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Sonia Gandhi writes to Richard Attenborough's wife, calls him 'true friend of India'

Tuesday, 26 August 2014 - 7:45pm IST | Place: New Delhi | Agency: PTI

Mourning the death of Oscar-winning British filmmaker Richard Attenborough, Congress President Sonia Gandhi has written a letter to his wife, hailing him as a "true friend of India" and "great actor and director" with "inimitable brilliance".

In her letter to Lady Richard Attenborough, Gandhi said that she was grieved to learn of the passing away of Attenborough and she joins the thousands of Indians in mourning his loss. Attenborough (90), who had struggled for 20 years to bring the life of Mahatma Gandhi on-screen in the 1982 film 'Gandhi', died on Monday.

'Gandhi', starring Ben Kingsley as Mahatma, remains one of the biggest highlights of a distinguished and versatile career that spanned six decades, on both sides of the camera.

In her letter, Sonia Gandhi said, "During his long career as an actor, producer and director, he lit up the stage and screen with his inimitable brilliance. But his finest hour was as the Director of Gandhi, a film that took the story of modern India's greatest man to all over the world." She said that the film Gandhi so unforgettably reflected different aspects of Lord Richard Attenborough's genius---his empathetic understanding of a momentous period in Indian history, his unerring instinct of casting actors, who were right for their roles and his mastery in conveying the epic scale of human drama and the heroism of India's struggle for freedom.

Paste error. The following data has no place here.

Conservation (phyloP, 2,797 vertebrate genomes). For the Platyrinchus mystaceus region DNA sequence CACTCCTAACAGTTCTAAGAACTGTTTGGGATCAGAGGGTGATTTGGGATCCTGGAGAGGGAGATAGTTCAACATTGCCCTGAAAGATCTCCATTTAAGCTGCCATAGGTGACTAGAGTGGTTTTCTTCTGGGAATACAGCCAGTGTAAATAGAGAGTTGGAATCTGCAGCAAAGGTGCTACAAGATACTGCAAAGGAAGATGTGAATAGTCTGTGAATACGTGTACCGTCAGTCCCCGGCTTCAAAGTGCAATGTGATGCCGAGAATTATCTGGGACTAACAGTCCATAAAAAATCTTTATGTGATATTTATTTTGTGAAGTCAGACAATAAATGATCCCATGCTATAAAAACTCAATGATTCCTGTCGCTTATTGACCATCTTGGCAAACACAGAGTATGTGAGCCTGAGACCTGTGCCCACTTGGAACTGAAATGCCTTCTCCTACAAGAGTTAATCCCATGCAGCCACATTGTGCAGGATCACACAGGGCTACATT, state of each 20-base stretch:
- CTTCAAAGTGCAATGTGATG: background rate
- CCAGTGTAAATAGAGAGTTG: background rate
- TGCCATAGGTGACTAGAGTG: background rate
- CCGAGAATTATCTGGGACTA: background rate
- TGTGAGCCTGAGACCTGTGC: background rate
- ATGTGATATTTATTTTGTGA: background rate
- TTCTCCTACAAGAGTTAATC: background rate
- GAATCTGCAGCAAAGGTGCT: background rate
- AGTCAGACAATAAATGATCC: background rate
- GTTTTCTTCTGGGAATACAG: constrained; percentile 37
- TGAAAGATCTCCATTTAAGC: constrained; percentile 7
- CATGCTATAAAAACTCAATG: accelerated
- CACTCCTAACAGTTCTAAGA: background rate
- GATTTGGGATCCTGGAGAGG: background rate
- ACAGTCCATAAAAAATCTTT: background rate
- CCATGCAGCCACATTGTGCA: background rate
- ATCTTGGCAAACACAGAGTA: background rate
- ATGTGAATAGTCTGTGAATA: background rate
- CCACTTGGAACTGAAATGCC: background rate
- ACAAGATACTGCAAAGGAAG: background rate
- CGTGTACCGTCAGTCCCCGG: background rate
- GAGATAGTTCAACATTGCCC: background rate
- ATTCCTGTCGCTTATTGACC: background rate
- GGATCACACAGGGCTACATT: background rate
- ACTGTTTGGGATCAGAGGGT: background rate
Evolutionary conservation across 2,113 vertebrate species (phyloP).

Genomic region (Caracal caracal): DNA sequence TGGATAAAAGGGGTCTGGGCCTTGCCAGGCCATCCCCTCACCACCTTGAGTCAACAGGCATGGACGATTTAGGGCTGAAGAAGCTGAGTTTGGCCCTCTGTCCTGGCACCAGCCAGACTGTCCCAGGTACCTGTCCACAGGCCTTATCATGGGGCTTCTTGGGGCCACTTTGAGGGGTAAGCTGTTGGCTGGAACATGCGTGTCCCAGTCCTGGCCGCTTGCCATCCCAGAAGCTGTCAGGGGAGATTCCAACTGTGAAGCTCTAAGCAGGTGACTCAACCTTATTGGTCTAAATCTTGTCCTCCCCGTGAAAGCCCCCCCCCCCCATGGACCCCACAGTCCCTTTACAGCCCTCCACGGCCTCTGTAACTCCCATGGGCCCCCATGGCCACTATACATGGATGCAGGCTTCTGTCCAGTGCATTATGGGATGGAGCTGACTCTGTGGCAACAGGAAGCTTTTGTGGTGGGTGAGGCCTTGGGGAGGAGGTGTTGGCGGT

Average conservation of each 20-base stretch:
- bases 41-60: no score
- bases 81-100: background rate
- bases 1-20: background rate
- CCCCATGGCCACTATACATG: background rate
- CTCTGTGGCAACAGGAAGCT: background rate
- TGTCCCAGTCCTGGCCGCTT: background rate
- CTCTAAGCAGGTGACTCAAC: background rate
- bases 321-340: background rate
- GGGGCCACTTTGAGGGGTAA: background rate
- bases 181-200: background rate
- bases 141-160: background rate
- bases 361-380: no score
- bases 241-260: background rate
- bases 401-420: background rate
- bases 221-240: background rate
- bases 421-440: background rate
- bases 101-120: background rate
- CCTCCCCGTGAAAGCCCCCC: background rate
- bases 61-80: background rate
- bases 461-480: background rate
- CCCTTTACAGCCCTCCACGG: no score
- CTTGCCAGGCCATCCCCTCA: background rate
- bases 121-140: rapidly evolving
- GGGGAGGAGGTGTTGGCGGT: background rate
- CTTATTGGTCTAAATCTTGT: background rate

"He persevered long and hard to fulfil his dream of making a film on the life of Mahatma Gandhi---a dream that was shared by Pandit Jawaharlal Nehru and Indira Gandhi, who encouraged and helped him at every stage.

"The fruits of the wholehearted labour of love not only won sir Richard Attenborough several Oscars but also a very special place in Indian hearts," the Congress chief said. Gandhi said that much of Attenborough's success was due to his enormous personal charisma, through which he struck a special rapport not just with the colleagues on the stage and screen, from whom he coaxed their finest performances, but also with people from every walk of life.

"I have warm personal memories of my meetings with him--his warmth and charm, and the infectious enthusiasm with which he undertook every project. Today, I join thousands of Indians in mourning the loss of a true friend of India and a great actor and director. We will always honour Attenborough's memory," Gandhi said in the letter.




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